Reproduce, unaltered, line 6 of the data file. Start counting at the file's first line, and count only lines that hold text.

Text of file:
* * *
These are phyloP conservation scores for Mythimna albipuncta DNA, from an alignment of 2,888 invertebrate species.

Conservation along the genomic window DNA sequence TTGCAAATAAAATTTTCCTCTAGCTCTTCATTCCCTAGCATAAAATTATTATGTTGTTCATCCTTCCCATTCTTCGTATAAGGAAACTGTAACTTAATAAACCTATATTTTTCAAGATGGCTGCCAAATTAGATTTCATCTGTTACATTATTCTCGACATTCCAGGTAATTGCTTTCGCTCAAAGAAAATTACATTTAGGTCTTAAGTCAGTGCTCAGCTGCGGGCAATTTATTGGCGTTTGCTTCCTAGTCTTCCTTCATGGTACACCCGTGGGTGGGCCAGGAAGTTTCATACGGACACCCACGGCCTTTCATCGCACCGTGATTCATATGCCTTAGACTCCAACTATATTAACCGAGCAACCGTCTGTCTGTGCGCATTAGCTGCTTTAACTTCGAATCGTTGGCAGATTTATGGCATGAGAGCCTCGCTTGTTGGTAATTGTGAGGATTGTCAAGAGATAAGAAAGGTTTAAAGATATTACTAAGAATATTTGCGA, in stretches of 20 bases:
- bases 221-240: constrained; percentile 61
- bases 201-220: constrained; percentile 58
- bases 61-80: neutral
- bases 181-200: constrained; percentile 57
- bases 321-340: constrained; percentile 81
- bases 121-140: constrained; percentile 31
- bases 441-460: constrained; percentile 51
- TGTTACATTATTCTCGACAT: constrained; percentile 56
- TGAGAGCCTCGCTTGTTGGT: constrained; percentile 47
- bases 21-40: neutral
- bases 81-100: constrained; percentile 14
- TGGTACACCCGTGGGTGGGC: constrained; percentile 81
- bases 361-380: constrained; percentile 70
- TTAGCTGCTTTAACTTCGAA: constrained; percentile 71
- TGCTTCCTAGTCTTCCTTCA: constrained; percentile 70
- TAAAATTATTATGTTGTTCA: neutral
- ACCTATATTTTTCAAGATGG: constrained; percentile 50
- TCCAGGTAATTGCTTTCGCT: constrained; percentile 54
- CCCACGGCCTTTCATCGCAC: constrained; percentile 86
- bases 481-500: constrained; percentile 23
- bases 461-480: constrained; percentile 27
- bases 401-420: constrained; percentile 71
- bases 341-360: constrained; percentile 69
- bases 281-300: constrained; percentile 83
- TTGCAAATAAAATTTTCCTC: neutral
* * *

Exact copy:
- bases 181-200: constrained; percentile 57